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The Help' proves to be a must see for Black History Month

Imagine life as an African American maid in Jackson, Mississippi in the year 1962. Jim Crow laws are still in effect. The pay isn’t even minimum wage, yet your job requires you to leave your own family in the care of someone else while you attend to a white family. And if you witness something private, you don’t tell a soul.

This is the setting of Kathryn Stockett’s 2009 novel “The Help.” Last August, a movie version of the novel was released in theaters. Since their respective releases, both the book and the movie have received a great deal of attention due to the story line. Some audiences have disdainfully commented that “The Help” is just another occasion for a white person to come to the rescue of the black community.

Others have raved about the accuracy of the plot. In fact, NPR.org calls "The Help" “one of the most important pieces of fiction since 'To Kill a Mockingbird.'" I put myself in the same camp as NPR; since seeing the movie and reading the novel, I’ve encour­aged practically everyone I know to pick up either form of media and watch the story unfold. If you disagree, all the more power to you, just give me a moment to explain my reasoning.

As I said before, the story is about the black maids in Jackson in the early 60s. These maids were referred to as “the help” by those who hired them – hence the title. The story is brought to life by several color­ful characters, including two maids called Aibileen and Minny, the families they work for, and Eugenia “Skeeter” Phelan.

Aibileen has recently begun to feel bitter­ness towards the white people of Jackson bubbling up inside her, though she never shows it. Minny often has trouble with talking back and finds herself searching for a new job because of it. Skeeter is a young white woman with aspirations of being a writer, but has no subject she’s passionate enough about to write a novel on.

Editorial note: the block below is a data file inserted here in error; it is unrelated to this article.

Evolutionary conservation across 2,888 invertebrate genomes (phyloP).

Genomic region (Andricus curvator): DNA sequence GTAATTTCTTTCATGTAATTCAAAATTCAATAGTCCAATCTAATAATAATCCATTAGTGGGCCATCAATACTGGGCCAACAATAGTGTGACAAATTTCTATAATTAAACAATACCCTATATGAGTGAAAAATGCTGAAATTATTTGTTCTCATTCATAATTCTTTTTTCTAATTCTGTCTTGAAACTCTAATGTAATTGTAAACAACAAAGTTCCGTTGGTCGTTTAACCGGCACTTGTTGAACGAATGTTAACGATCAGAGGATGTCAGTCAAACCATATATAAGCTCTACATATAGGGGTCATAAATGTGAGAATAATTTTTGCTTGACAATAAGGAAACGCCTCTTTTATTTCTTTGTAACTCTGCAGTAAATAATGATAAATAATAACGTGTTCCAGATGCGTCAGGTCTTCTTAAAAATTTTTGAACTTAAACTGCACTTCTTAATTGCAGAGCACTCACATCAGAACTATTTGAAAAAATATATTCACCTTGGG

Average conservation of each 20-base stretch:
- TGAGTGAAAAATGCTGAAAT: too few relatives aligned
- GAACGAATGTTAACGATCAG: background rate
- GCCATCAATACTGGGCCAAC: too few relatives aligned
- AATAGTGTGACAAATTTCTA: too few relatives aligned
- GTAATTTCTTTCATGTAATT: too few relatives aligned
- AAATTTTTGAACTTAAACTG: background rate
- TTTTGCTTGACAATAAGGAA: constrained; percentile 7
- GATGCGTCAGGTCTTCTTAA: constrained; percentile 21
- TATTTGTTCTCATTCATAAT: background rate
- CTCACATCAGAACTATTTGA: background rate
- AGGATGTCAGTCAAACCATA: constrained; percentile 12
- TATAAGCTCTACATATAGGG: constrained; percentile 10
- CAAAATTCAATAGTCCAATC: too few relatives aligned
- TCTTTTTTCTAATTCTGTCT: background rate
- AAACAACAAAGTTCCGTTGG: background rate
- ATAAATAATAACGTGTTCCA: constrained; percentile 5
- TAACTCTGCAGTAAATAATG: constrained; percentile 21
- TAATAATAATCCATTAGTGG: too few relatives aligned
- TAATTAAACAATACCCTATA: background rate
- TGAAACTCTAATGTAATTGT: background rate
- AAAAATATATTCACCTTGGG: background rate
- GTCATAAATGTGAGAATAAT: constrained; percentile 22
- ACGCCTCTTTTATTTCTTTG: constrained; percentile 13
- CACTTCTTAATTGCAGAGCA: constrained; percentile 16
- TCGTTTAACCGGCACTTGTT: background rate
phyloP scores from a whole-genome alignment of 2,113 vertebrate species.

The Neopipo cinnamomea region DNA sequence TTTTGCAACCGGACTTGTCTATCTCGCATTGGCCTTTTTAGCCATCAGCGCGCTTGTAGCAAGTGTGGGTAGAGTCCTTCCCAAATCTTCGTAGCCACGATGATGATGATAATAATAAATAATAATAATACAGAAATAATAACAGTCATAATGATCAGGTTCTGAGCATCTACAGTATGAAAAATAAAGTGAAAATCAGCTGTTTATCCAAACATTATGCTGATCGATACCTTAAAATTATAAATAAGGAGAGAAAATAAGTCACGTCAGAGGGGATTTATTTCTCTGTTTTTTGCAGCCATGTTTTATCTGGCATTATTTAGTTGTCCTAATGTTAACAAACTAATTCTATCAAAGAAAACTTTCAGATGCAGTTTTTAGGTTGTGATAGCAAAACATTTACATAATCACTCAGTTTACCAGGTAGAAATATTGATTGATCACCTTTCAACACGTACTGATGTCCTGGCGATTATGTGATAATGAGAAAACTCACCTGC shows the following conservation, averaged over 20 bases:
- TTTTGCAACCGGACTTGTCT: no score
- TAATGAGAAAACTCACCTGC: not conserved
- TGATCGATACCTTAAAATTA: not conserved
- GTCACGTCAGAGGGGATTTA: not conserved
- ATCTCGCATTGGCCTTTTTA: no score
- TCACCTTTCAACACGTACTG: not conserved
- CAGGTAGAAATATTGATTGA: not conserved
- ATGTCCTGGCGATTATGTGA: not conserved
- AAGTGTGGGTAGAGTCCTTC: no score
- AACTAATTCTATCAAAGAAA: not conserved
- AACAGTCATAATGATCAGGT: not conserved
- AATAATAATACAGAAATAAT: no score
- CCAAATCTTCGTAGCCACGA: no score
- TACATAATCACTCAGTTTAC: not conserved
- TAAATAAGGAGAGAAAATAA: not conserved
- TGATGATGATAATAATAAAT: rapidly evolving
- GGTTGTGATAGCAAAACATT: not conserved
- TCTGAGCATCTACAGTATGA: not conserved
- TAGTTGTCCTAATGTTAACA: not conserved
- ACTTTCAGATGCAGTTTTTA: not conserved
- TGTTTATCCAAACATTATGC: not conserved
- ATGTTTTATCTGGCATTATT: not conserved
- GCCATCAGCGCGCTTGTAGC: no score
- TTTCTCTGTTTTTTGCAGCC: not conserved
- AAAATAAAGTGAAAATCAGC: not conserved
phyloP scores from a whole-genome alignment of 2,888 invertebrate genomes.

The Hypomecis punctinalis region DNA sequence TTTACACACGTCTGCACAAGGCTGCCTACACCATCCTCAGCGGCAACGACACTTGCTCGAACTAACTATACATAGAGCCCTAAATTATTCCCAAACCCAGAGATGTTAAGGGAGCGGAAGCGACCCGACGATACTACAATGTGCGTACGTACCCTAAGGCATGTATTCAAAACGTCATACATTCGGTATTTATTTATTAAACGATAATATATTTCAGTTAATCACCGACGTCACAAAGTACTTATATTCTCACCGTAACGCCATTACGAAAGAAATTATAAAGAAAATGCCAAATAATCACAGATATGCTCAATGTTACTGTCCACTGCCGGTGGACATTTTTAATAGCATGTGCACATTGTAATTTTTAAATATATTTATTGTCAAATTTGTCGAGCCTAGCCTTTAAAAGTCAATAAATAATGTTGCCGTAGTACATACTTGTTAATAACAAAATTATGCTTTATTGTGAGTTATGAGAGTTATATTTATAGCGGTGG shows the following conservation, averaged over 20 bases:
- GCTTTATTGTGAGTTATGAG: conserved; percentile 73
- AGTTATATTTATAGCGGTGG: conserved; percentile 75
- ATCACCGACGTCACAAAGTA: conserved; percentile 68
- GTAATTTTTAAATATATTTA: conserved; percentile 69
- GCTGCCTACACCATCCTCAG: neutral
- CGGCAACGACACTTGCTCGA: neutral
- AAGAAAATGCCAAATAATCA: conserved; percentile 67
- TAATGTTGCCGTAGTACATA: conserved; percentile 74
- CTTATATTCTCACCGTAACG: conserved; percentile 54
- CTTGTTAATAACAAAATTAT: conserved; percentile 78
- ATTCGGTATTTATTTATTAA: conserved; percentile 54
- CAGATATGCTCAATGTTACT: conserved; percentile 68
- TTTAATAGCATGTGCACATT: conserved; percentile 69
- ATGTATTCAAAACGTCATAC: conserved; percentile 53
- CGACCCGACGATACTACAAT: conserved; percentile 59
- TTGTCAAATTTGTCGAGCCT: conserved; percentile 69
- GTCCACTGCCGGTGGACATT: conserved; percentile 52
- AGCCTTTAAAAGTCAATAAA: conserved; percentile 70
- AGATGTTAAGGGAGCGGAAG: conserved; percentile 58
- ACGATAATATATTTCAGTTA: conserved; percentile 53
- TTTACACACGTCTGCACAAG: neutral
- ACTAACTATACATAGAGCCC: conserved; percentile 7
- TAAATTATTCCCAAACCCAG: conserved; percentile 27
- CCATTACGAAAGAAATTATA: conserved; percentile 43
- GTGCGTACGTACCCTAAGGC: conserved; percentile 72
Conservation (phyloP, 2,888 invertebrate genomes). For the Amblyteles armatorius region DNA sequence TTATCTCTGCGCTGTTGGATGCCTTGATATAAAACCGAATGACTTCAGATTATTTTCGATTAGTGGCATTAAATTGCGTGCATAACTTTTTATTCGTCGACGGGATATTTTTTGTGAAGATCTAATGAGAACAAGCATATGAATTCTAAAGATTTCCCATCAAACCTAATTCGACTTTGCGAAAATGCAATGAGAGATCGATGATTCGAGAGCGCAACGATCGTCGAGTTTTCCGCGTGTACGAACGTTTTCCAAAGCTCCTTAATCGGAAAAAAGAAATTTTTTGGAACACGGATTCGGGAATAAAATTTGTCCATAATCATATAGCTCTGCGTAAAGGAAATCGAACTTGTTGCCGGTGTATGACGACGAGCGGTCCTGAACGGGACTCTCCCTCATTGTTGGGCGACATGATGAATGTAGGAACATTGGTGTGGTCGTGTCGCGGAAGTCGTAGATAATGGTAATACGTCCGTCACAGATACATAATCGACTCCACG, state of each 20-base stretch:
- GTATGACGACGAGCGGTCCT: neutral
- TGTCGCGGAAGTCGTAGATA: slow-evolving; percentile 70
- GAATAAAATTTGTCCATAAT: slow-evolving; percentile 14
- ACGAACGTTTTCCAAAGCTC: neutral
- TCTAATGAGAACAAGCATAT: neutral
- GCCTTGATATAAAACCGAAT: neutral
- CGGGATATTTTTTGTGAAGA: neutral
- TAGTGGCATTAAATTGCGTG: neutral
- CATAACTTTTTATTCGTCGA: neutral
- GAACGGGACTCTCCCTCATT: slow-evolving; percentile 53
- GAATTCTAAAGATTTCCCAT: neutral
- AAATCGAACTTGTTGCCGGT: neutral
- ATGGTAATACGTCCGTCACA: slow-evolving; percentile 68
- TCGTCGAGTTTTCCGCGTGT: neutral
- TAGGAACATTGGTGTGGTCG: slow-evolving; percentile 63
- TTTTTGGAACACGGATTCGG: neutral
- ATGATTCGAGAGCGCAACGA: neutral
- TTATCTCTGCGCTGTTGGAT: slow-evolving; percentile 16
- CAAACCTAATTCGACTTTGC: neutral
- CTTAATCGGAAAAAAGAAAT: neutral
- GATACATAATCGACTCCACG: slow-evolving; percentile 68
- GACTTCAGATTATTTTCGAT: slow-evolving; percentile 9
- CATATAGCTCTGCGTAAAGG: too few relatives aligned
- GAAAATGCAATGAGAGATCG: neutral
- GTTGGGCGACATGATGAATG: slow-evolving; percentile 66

But, after the maid that raised Skeeter disappears, the three women are drawn together when Skeeter decides on a topic. Without the maid that raised her, Skeeter looks to Aibileen for assistance with the novel. Events in the town lead Aibileen to agree and to ask Minny to help as well.

Soon, the characters have embarked on a dangerous task: writing a nonfiction novel about working for white families in Jackson. With laughter and tears, the three women carefully cross not only racial boundaries, but those held for women of the time.

One of the elements that really made the novel enjoyable was that it switched between four points of view. Some parts of the book were told in Aibeleen’s voice, some in Minny’s, some in Skeeter’s, and a few were told from an omniscient point of view. I was happy to see that this held up in the movie.

Of course, like any book-to-film adapta­tion, there were changes. Some details were left out, but I felt that they were made up by fantastic performances by the cast. Viola Davis is a nominee for Best Actress at the Academy Awards, and she deserves it. Seeing her on the screen was like watching Aibileen walk right out of the book.

Octavia Spencer is up for Best Supporting Actress for the character of Minny, and Jes­sica Chastain is nominated for her portrayal of Celia Foote, the white woman Minny ends up working for.

Of course, they both can’t win, but I don’t think either actress could have succeeded without the other. In fact, the entire cast of "The Help" seems to function that way. That’s what made the movie so wonderful in my mind. You see, the casts of characters in the novel operate the same way.

Here comes the part where I explain why I think "The Help" is so important: It really shows the power of unity. That’s why I’m so adamantly against those that say Skee­ter barged in to help with the Civil Rights movement; that’s not how it happened! Sure, Skeeter came up with the idea of the book, but she never could have written it if Aibileen and Minny had not agreed.

The danger for all three women in the story is incredibly high, but while Skeeter would have been frowned upon, Aibileen and Minny could have been lynched for their involvement. "The Help" is important because it shows a type of courage we don’t generally get to see.

It’s the kind of bravery that transcends all obstacles, the kind that we should all strive to have.

February is Black History Month. You may choose to ignore it, but after expe­riencing the poignancy of “The Help,” I don’t think I can. Read it. Watch it. Learn something about America’s history that you probably won’t otherwise get access to. As for me, I have no other way to wrap up than with my favorite line from the story. After all, it’s the theme that carries through "The Help" and one that we should all have within ourselves.

“You is kind, you is smart, you is important.”

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